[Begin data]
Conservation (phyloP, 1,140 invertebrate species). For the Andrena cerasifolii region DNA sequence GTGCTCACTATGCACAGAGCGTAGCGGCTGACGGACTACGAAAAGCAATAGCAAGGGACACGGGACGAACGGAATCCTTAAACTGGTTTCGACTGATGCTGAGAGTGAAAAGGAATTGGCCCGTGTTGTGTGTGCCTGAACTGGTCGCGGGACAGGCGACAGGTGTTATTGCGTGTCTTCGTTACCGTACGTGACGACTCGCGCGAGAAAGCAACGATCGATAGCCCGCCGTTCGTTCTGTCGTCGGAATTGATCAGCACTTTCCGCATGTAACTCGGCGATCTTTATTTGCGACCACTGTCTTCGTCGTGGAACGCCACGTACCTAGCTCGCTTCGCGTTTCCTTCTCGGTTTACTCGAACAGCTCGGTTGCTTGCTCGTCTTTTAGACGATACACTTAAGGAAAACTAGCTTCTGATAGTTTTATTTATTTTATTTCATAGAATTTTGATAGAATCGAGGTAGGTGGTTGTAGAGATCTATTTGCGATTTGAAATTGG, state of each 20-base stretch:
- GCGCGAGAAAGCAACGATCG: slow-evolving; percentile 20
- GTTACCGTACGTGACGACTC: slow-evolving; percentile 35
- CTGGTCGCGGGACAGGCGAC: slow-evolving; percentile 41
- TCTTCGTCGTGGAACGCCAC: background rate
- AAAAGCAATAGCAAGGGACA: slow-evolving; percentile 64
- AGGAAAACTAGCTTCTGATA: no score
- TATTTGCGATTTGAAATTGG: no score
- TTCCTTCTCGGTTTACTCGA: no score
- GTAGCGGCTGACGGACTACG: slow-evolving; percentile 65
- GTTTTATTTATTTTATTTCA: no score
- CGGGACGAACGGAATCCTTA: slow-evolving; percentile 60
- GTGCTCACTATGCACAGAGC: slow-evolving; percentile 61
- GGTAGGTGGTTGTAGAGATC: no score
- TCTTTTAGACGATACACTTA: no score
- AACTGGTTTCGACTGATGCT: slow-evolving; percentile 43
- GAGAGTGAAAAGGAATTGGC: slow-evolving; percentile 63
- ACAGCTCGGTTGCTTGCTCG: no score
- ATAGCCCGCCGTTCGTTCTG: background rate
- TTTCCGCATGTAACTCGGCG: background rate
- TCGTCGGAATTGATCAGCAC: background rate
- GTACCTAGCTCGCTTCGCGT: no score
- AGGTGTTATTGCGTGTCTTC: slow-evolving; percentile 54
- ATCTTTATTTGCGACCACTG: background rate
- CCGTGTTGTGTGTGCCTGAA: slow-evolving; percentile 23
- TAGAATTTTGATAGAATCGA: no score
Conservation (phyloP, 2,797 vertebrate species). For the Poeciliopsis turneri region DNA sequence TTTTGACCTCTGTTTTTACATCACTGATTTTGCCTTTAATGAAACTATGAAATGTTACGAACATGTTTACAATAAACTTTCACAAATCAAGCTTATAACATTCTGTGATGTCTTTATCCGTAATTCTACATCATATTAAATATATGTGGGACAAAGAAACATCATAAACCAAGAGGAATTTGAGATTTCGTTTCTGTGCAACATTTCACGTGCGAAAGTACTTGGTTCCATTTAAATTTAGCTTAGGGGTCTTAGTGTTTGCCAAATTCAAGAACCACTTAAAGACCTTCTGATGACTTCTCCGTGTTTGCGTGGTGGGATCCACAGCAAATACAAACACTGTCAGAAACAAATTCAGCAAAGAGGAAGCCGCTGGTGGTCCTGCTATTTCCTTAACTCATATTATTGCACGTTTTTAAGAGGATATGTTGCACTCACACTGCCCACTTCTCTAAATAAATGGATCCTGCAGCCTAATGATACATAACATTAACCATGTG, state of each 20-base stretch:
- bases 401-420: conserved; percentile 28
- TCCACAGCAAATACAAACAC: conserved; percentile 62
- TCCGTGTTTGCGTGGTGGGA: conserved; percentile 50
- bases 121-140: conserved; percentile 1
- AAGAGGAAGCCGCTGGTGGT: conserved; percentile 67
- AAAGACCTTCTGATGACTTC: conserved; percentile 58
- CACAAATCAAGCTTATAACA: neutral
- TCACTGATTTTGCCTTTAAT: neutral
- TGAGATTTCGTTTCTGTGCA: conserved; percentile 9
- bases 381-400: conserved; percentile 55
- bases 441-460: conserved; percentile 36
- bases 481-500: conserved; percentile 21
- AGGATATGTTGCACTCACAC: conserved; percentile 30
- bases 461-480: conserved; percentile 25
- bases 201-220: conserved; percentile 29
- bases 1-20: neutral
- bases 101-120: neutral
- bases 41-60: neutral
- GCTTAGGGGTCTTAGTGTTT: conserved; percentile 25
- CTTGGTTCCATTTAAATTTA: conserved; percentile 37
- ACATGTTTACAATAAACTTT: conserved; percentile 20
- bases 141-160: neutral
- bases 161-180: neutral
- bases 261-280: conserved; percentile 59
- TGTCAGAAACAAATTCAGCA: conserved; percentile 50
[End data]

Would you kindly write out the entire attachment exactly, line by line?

Conservation (phyloP, 1,140 invertebrate species). For the Andrena cerasifolii region DNA sequence GTGCTCACTATGCACAGAGCGTAGCGGCTGACGGACTACGAAAAGCAATAGCAAGGGACACGGGACGAACGGAATCCTTAAACTGGTTTCGACTGATGCTGAGAGTGAAAAGGAATTGGCCCGTGTTGTGTGTGCCTGAACTGGTCGCGGGACAGGCGACAGGTGTTATTGCGTGTCTTCGTTACCGTACGTGACGACTCGCGCGAGAAAGCAACGATCGATAGCCCGCCGTTCGTTCTGTCGTCGGAATTGATCAGCACTTTCCGCATGTAACTCGGCGATCTTTATTTGCGACCACTGTCTTCGTCGTGGAACGCCACGTACCTAGCTCGCTTCGCGTTTCCTTCTCGGTTTACTCGAACAGCTCGGTTGCTTGCTCGTCTTTTAGACGATACACTTAAGGAAAACTAGCTTCTGATAGTTTTATTTATTTTATTTCATAGAATTTTGATAGAATCGAGGTAGGTGGTTGTAGAGATCTATTTGCGATTTGAAATTGG, state of each 20-base stretch:
- GCGCGAGAAAGCAACGATCG: slow-evolving; percentile 20
- GTTACCGTACGTGACGACTC: slow-evolving; percentile 35
- CTGGTCGCGGGACAGGCGAC: slow-evolving; percentile 41
- TCTTCGTCGTGGAACGCCAC: background rate
- AAAAGCAATAGCAAGGGACA: slow-evolving; percentile 64
- AGGAAAACTAGCTTCTGATA: no score
- TATTTGCGATTTGAAATTGG: no score
- TTCCTTCTCGGTTTACTCGA: no score
- GTAGCGGCTGACGGACTACG: slow-evolving; percentile 65
- GTTTTATTTATTTTATTTCA: no score
- CGGGACGAACGGAATCCTTA: slow-evolving; percentile 60
- GTGCTCACTATGCACAGAGC: slow-evolving; percentile 61
- GGTAGGTGGTTGTAGAGATC: no score
- TCTTTTAGACGATACACTTA: no score
- AACTGGTTTCGACTGATGCT: slow-evolving; percentile 43
- GAGAGTGAAAAGGAATTGGC: slow-evolving; percentile 63
- ACAGCTCGGTTGCTTGCTCG: no score
- ATAGCCCGCCGTTCGTTCTG: background rate
- TTTCCGCATGTAACTCGGCG: background rate
- TCGTCGGAATTGATCAGCAC: background rate
- GTACCTAGCTCGCTTCGCGT: no score
- AGGTGTTATTGCGTGTCTTC: slow-evolving; percentile 54
- ATCTTTATTTGCGACCACTG: background rate
- CCGTGTTGTGTGTGCCTGAA: slow-evolving; percentile 23
- TAGAATTTTGATAGAATCGA: no score
Conservation (phyloP, 2,797 vertebrate species). For the Poeciliopsis turneri region DNA sequence TTTTGACCTCTGTTTTTACATCACTGATTTTGCCTTTAATGAAACTATGAAATGTTACGAACATGTTTACAATAAACTTTCACAAATCAAGCTTATAACATTCTGTGATGTCTTTATCCGTAATTCTACATCATATTAAATATATGTGGGACAAAGAAACATCATAAACCAAGAGGAATTTGAGATTTCGTTTCTGTGCAACATTTCACGTGCGAAAGTACTTGGTTCCATTTAAATTTAGCTTAGGGGTCTTAGTGTTTGCCAAATTCAAGAACCACTTAAAGACCTTCTGATGACTTCTCCGTGTTTGCGTGGTGGGATCCACAGCAAATACAAACACTGTCAGAAACAAATTCAGCAAAGAGGAAGCCGCTGGTGGTCCTGCTATTTCCTTAACTCATATTATTGCACGTTTTTAAGAGGATATGTTGCACTCACACTGCCCACTTCTCTAAATAAATGGATCCTGCAGCCTAATGATACATAACATTAACCATGTG, state of each 20-base stretch:
- bases 401-420: conserved; percentile 28
- TCCACAGCAAATACAAACAC: conserved; percentile 62
- TCCGTGTTTGCGTGGTGGGA: conserved; percentile 50
- bases 121-140: conserved; percentile 1
- AAGAGGAAGCCGCTGGTGGT: conserved; percentile 67
- AAAGACCTTCTGATGACTTC: conserved; percentile 58
- CACAAATCAAGCTTATAACA: neutral
- TCACTGATTTTGCCTTTAAT: neutral
- TGAGATTTCGTTTCTGTGCA: conserved; percentile 9
- bases 381-400: conserved; percentile 55
- bases 441-460: conserved; percentile 36
- bases 481-500: conserved; percentile 21
- AGGATATGTTGCACTCACAC: conserved; percentile 30
- bases 461-480: conserved; percentile 25
- bases 201-220: conserved; percentile 29
- bases 1-20: neutral
- bases 101-120: neutral
- bases 41-60: neutral
- GCTTAGGGGTCTTAGTGTTT: conserved; percentile 25
- CTTGGTTCCATTTAAATTTA: conserved; percentile 37
- ACATGTTTACAATAAACTTT: conserved; percentile 20
- bases 141-160: neutral
- bases 161-180: neutral
- bases 261-280: conserved; percentile 59
- TGTCAGAAACAAATTCAGCA: conserved; percentile 50